The Persian calendar produces a five-year leap year interval after about every seven four-year leap year intervals. It usually follows a 33-year cycle with occasional interruptions by single 29-year or 37-year subcycles. By contrast, some less accurate predictive algorithms are suggestion based on confusion between average tropical year (365.2422 days, approximated with near 128-year cycles or 2820-year great cycles) and the mean interval between spring equinoxes (365.2424 days, approximated with a near 33-year cycle).


The Iranian calendar year begins at the start of Spring in the northern hemisphere: on the midnight between the two consecutive solar noons which include the instant of the Northern spring equinox, when the sun enters the northern hemisphere. If between two consecutive noons the sun's altitude rises through its equinoctial altitude, then the first noon is on the last day of one calendar year and the second noon is on the first day (Nowruz) of the next year.The calendar has 12 months with Persian names.

Month names

The first day of the calendar year is also the day of the greatest festival of the year in Iran, Afghanistan and surrounding regions, called Nowruz (two morphemes: IPA|now (new) and IPA|ruz (day), meaning "new day").

Days of the week

In the Iranian calendar, every week begins on Saturday and ends on Friday. The days of the week are called: IPA|ʃanbeh (شنبه in native script), IPA|jekʃanbeh (یکشنبه), IPA|doʃanbeh (دوشنبه), IPA|seʃanbeh (سه شنبه), IPA|tʃahɒrʃanbeh (چهارشنبه), IPA|pandʒʃanbeh (پنجشنبه), and IPA|dʒomhe (جمعه originally in Arabic) or IPA|ɒdineh (آدینه) (in IPA|pɒrsi). In most Islamic countries, IPA|dʒumʕa is the holiday.

Calculating the day of the week is easy, using an anchor date. One good such date is Sunday, 1 Farvardin 1372, which equals 21 March 1993. Assuming the 33-year cycle approximation, move back by one weekday to jump ahead by one 33-year cycle. Similarly, to jump back by one 33-year cycle, move ahead by one weekday.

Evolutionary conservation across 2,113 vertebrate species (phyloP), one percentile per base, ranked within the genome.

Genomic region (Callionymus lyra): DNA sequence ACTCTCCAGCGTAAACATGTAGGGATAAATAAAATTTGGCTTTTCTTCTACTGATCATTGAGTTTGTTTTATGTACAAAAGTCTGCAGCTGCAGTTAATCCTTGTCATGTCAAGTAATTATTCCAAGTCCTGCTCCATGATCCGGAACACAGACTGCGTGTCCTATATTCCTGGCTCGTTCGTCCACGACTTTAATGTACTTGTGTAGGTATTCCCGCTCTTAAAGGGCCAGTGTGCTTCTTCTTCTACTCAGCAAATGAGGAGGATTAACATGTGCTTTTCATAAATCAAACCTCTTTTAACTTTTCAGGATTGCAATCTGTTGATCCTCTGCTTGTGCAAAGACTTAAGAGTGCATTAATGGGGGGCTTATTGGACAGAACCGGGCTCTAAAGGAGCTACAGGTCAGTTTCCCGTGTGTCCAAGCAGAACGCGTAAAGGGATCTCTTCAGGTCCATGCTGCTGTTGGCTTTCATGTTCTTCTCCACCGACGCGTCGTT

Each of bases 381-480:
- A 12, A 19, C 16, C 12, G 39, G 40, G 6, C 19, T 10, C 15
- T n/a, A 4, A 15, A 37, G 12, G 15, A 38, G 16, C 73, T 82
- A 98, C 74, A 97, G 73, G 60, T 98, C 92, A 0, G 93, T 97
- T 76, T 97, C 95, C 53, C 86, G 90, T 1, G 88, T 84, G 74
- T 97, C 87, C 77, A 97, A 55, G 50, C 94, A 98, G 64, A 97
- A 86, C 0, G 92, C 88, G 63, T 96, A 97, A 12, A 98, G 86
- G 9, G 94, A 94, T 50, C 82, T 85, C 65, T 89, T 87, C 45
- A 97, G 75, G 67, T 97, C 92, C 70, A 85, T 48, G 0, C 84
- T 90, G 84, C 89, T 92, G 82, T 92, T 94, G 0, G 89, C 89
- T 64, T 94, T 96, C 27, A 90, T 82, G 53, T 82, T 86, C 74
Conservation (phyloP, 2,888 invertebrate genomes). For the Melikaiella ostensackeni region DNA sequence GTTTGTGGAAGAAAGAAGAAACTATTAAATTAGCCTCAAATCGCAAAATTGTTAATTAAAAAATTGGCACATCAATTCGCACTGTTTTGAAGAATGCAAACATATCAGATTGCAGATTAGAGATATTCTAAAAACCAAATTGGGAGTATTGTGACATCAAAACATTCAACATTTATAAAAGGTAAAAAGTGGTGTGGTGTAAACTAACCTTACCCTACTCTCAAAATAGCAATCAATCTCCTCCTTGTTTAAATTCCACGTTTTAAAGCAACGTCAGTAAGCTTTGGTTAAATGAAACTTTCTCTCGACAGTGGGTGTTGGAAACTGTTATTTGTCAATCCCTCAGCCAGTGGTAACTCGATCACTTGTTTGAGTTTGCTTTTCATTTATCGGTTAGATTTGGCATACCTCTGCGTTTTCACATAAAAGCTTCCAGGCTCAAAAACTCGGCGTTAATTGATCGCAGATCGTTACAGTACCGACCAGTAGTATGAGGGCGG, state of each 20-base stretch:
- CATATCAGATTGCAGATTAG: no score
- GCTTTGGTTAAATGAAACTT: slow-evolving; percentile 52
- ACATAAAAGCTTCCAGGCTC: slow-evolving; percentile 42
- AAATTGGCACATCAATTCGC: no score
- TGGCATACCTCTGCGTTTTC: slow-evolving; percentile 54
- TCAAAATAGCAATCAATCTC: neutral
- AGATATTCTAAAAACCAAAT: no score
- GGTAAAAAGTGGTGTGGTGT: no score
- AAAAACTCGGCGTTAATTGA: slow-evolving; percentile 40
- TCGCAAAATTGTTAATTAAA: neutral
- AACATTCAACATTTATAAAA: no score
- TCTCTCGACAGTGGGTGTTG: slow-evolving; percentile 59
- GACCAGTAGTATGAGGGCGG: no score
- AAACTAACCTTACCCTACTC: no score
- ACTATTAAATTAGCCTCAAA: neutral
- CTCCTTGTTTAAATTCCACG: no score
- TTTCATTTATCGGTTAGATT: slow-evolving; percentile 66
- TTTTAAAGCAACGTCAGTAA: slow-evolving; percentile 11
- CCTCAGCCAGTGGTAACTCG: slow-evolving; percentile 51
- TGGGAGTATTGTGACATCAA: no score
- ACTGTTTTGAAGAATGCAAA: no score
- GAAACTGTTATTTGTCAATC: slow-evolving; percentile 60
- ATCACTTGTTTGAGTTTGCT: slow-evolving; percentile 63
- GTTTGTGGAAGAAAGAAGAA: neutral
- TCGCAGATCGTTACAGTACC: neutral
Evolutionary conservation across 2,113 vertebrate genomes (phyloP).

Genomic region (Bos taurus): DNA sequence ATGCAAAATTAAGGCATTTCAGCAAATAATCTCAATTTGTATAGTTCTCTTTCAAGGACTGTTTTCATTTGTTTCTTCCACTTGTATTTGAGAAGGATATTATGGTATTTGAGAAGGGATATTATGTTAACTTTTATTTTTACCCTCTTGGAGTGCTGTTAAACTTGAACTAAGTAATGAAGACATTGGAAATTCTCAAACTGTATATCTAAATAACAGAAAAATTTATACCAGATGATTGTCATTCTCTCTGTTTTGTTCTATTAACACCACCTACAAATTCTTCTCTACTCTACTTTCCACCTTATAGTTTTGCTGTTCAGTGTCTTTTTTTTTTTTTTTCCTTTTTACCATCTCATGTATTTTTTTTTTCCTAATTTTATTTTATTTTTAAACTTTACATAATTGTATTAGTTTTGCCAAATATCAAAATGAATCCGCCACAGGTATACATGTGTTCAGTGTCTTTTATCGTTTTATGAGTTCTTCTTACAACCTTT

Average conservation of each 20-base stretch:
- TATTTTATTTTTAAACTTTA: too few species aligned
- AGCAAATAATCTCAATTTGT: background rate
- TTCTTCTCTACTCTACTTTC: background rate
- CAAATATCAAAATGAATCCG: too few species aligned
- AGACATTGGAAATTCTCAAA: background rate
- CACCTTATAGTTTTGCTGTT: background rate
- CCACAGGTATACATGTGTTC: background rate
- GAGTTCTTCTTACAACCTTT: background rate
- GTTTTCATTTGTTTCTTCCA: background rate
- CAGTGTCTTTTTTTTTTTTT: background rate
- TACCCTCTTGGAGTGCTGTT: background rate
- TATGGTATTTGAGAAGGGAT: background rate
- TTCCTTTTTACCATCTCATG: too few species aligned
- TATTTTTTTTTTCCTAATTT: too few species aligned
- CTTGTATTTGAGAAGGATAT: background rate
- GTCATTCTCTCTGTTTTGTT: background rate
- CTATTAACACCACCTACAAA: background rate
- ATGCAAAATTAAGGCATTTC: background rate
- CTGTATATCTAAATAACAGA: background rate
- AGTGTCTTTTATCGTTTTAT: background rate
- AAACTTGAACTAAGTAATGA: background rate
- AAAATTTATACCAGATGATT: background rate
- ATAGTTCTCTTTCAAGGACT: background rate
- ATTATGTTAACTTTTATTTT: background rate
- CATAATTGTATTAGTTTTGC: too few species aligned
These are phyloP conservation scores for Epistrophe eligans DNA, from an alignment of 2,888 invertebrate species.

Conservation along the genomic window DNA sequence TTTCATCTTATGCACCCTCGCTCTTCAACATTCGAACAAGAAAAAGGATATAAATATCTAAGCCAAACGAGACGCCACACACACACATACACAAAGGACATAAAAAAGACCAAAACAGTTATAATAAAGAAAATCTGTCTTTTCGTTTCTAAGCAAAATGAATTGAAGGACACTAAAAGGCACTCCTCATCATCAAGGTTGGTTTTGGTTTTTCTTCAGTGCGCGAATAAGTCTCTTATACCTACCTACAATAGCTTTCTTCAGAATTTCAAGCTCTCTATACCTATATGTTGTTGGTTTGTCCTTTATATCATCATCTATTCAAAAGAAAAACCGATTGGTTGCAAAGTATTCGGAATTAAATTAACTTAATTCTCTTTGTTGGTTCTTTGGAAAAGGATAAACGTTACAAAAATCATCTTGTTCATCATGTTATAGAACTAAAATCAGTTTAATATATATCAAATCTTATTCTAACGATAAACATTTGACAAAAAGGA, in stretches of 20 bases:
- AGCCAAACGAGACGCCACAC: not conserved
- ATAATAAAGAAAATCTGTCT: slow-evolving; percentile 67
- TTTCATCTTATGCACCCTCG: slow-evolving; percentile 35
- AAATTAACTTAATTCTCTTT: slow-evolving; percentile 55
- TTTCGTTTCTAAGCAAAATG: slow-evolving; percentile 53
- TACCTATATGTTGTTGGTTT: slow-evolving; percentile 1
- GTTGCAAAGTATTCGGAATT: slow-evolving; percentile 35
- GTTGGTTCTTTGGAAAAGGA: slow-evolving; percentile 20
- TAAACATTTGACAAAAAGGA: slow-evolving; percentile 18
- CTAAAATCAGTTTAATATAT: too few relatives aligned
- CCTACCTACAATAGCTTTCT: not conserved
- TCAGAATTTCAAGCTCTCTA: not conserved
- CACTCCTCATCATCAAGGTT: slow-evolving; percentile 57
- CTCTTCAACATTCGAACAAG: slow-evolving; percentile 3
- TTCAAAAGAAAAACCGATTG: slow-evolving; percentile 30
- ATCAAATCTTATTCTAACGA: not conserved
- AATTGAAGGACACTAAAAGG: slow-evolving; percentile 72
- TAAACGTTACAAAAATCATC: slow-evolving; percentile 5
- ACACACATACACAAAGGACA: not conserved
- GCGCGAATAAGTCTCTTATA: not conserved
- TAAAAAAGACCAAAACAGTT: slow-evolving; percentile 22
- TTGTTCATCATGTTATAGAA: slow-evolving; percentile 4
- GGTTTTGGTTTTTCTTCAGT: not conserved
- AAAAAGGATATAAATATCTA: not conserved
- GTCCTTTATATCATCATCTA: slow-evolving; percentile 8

As in the Gregorian calendar, dates move forward exactly one day of the week with each passing year, except if there is an intervening leap day when they move two days. The anchor date 1 Farvardin 1372 is chosen so that its 4th, 8th, ..., 32nd anniversaries come immediately after leap days, yet the anchor date itself does not immediately follow a leap day.

Seasonal error

The image below shows the difference between the Iranian calendar (using the 33-year arithmetic approximation) and the seasons. The Y axis is "days error" and the X axis is Gregorian calendar years. Each point represents a single date on a given year. The error shifts by about 1/4 day per year, and is corrected by a leap year every 4th year regularly, and one 5 year leap period to complete a 33-year cycle. One can notice a gradual shift upwards over the 500 years shown. The Gregorian calendar, introduced in 1582, is almost as accurate in the long term, but has larger swings of seasonal errors over centuries.


External links

* [ Persian Multi Calendar] This is a free and open source calendar program running under Windows, containing all three calendars Jalali (Persian), Hijri (Islamic) and Gregorian with much more features.
* [ An Iranian calendar toolbar for Internet Explorer and Firefox]
* [ Online Persian Calendar from aaahoo portal]
* [ Online Persian Calendar Generator and Convertor]
* [ Online Afghan Calendar with Gregorian, Hejrah-e shamsi and Hejrah-e qamari dates]
* [ An online Jalali(shamsi)/Gregorian/Islamic(hijri) Date Convertor]
* [ The Persian Calendar] : How the leap years are calculated
* [ System.Globalization.PersianCalendar class documentation in MSDN Library] (The implementation of Persian Calendar in Microsoft .NET Framework 2.0)
* [ An Interactive Iranian Calendar]
* [ An online Persian/Gregorian date convertor, Persian calendar for mobile (j2me)]
* [ The Zoroastrian Calendar]
* [ Meaning of the names of the months in the Persian Calendar]
* [ Iranian Calendar implemented in JavaScript]
* [ Sun Calendar] This is a Persian solar calendar plus some useful tools such as date converters.